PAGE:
1967 ‘Arizona’ guitar, made by Hofner in West Germany for Selmer. There’s varnish checking, but no structural issues with the wood at all. No cracks, no splits, no separation. Back and sides are laminate, and I think the top is too, but I’m not 100% on that. The top is a thing of beauty in any case, with a sunburst that’s better executed than the one on an Atkin forty three I once owned, which cost five times as much. The body is X-braced. I’ve been buying and selling acoustic guitars for over twenty years and I’ve never seen another, so it’s definitely a rare beast.

The original selmer headstock had a crack in the Perspex overlay (see last picture), which isn’t really noticeable, but as the guitar was built by Hofner I decided to do some modding and covered it with a plastic self-adhesive veneer and a Hofner script decal to give it that 50s g*bson look. It wasn’t a rush job, and I made a point of doing it in such a way that it could be reversed, so the veneer can simply be unstuck should the new owner wish to revert to the original headstock design. I also polished up and de-rusted the tuners while I was at it.

A high quality celluloid ‘batwing’ pick guard (US made, not Chinese) has been added at £90 expense. I’ve also added a ‘no-jak’ end pin at £20, as it was fitted with a pick-up when I got it. I’m a purist where acoustics are concerned, but if you wanted to add a pick-up again it would be easy to do and wouldn’t require any drilling. The guitar comes with a non original but decent quality Stagg hard case (not pictured) which fits it well.

The action looks very high in the photo, but it’s actually around 5mm on low and high Es at the 12th fret. Intonation is good, and the guitar plays with ease all the way up the neck. The neck is of strong composite construction and has a beefy profile, and the fretboard has a pronounced radius, which makes for easy chord formation. The zero fret is a distinctly European touch and aids true intonation. I’ve never been sure why this feature isn’t more common, but so it goes. The neck has a truss rod, and any adjustments would need to be made through that, as there isn’t much saddle left. Finally, when I had it listed before a couple of people were concerned about the bridge pins not sitting flush, to which all I can say is that they work. I haven’t x-rayed the guitar or had a good look under the bridge, but nothing about the way it plays or sounds gives me cause for concern in that area.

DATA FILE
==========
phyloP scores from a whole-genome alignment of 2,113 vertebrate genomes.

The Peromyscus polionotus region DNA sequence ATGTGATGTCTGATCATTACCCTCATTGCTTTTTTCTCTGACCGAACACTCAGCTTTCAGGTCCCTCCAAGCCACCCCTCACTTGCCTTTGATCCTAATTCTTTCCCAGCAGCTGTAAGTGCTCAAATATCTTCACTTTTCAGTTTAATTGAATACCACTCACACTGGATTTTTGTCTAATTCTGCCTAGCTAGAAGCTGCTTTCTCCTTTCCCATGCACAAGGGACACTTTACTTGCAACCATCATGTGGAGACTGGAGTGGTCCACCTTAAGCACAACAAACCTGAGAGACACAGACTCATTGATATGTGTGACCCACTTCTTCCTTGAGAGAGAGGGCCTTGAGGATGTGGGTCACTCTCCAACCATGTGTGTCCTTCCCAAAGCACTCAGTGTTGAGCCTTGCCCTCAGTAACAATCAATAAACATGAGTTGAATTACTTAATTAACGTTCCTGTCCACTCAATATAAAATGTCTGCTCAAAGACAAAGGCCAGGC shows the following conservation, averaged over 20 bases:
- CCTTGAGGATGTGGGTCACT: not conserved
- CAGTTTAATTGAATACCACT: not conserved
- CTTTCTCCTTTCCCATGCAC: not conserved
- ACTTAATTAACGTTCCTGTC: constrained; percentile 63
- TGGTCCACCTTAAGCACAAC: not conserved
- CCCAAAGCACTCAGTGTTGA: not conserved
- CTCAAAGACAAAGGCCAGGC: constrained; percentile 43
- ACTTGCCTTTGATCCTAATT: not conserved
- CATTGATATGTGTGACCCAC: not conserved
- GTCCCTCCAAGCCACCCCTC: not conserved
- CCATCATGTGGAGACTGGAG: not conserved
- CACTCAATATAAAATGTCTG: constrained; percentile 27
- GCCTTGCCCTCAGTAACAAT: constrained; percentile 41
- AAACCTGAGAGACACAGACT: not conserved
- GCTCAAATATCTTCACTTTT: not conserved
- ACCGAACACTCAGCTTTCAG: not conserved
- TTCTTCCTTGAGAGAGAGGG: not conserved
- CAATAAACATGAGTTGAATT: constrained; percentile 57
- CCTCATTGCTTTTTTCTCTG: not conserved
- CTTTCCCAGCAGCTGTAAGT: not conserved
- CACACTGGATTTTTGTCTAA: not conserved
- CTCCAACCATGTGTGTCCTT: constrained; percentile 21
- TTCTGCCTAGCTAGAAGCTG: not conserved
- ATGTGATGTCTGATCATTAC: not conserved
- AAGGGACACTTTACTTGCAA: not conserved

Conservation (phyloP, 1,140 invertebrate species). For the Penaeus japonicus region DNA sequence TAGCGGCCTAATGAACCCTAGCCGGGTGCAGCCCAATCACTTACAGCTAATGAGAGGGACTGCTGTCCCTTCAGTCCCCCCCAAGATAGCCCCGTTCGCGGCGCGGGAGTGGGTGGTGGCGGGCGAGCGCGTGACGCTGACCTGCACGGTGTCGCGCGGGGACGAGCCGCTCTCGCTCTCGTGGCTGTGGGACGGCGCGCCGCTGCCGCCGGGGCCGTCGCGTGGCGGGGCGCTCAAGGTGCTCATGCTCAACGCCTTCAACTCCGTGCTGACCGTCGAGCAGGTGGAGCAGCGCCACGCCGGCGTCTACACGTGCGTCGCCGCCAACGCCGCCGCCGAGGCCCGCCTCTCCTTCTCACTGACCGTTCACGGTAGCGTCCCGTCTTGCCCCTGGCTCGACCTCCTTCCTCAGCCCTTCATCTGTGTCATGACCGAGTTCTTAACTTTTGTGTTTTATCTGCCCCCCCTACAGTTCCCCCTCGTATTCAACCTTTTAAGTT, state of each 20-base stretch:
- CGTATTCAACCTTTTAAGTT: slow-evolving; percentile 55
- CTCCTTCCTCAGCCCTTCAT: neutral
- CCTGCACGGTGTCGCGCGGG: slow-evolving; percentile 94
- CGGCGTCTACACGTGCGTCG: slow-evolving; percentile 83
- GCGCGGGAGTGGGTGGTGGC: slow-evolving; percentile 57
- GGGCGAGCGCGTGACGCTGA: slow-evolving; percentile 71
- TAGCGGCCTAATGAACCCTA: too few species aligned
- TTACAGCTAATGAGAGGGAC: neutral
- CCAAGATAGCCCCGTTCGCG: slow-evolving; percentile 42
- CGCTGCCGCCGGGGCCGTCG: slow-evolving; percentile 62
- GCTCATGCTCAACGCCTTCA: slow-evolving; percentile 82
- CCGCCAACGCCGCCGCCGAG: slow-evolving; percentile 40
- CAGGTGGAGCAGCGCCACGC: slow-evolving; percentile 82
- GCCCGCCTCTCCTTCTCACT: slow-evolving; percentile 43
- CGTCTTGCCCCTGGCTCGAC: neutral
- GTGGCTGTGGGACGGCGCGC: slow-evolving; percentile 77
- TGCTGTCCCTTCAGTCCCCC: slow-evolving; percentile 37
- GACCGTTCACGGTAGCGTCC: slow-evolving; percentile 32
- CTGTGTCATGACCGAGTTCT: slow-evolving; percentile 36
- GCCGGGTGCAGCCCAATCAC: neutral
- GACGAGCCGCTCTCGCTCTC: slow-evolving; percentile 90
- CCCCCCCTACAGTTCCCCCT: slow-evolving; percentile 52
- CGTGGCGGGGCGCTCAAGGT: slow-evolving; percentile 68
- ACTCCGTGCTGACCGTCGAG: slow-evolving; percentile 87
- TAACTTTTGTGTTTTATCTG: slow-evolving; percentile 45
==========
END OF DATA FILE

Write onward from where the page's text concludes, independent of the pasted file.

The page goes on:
Please see the videos I recorded below for an overall view and sound samples. The strings in the videos were heavy gauge and had been on the guitar for over a year, but have since been changed to extra lights, which have really turned it into a strummer’s dream and made it a lot easier on the fingers. Would make for an excellent recording guitar.



Inspection welcomed. Collection much preferred to ensure both parties are happy, but will post if necessary. I’m not offering returns, so please make sure you ask any questions or request additional photos before purchase. I will entertain *close* offers, but nothing silly please. I’m not desperate to sell it and don’t particularly need the money right now - I just have another smaller bodied guitar that I play more and it seems extravagant having this languishing in a case. It deserves to be played.

TL;DR: a handsome and incredibly rare 60’s dreadnaught that was ethically made, sounds great, and was built to last. And all for less than a modern Chinese instrument. What’s not to like?